In cases where an inmate received a major disciplinary case and was subsequently denied parole, the inmate will typically be entitled to what is called a Special Review if the disciplinary case is overturned. A Special Review involves the inmate, or their attorney, filing an application to have the Parole Board review the inmate for parole in light of the fact that the previous parole review considered erroneous information.
There are two possible avenues by which to obtain relief in prison disciplinary cases: administrative relief and relief through the courts. Mr. O’Neil pursues only the administrative remedy, for the reasons discussed below. While the internal TDCJ administrative appeals process offers two levels of appeal, there is an additional non-required step in the administrative process which can be pursued. That is to take the case directly to the Executive Director of the prison through the Office of General Counsel. That is where Mr. O’Neil becomes involved.
When Administrative Efforts Fail
If administrative effort fails, the second avenue is to file a writ of habeas corpus. When one files a writ challenging a prison discipline action in Texas, the usual necessity of first proceeding through state court does not apply (except for a very specific and narrow exception) due to a decision by the Texas Court of Criminal Appeals (Ex parte Brager, 704 SW2d 46). This means the writ in almost all cases must be filed directly in federal court in the jurisdiction most directly located where the inmate is housed at the time the action is filed. Prison disciplinary cases will be heard in federal court only under very specific circumstances. During Mr. O’Neil’s administrative review, he will determine if he believes the case meets those circumstances and advise the client in a written administrative evaluation. Although Mr. O’Neil has appealed disciplinary cases in federal court, he is no longer engaged in that practice due to the cost to the client, the limited types of prison disciplinary cases federal court will hear, and the courts’ reluctance to grant relief in prison disciplinary cases.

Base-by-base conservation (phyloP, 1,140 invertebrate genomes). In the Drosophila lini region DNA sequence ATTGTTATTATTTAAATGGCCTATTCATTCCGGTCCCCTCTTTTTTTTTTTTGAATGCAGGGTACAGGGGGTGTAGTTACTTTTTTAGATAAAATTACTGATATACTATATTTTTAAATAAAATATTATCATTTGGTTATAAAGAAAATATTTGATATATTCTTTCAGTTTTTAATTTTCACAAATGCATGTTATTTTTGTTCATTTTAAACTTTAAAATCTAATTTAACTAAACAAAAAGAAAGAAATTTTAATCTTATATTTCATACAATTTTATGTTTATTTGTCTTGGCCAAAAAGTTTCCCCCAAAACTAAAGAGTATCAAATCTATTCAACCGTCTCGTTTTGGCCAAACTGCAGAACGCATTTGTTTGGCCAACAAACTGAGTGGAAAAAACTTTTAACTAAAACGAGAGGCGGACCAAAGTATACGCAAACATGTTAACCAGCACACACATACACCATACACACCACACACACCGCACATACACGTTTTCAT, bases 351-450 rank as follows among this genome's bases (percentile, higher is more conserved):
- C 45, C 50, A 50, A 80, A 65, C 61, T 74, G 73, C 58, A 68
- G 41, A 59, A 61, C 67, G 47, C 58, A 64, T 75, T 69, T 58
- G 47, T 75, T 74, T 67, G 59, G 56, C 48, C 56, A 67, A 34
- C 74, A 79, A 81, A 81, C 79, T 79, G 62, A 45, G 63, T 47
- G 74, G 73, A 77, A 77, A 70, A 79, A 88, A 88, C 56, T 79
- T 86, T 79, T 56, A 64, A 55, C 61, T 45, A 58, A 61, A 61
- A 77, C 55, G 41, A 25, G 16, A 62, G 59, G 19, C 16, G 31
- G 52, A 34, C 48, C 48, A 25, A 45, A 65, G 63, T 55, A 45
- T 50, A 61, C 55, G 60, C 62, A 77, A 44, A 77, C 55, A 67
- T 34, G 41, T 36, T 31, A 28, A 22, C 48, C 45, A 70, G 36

LIFE ENDANGERMENT ISSUES
A life endangerment situation exists when there is an inmate or TDCJ employee who poses a threat to an inmate's life, and there is a need to take immediate action to have the threatened inmate adequately protected.
In these types of cases Mr. O'Neil generally assists by interviewing the inmate, obtaining all the facts they can provide concerning the life endangering situation, making our best efforts to meet with the warden or assistant warden while Mr. O'Neil is at the unit, and preparing appropriate correspondence to TDCJ officials identifying the life endangering circumstances and the need for a transfer. Mr. O'Neil will follow up this correspondence with the unit and state classification committees that may review any life endangerment recommendations or decisions, as well as with the Director's Review Board that reviews cases where the unit and state classification committees are at odds. Mr. O'Neil also makes contact with the State Classification desk officer handling the case, to personally discuss the case and insure the inmate's side of the story is fully documented.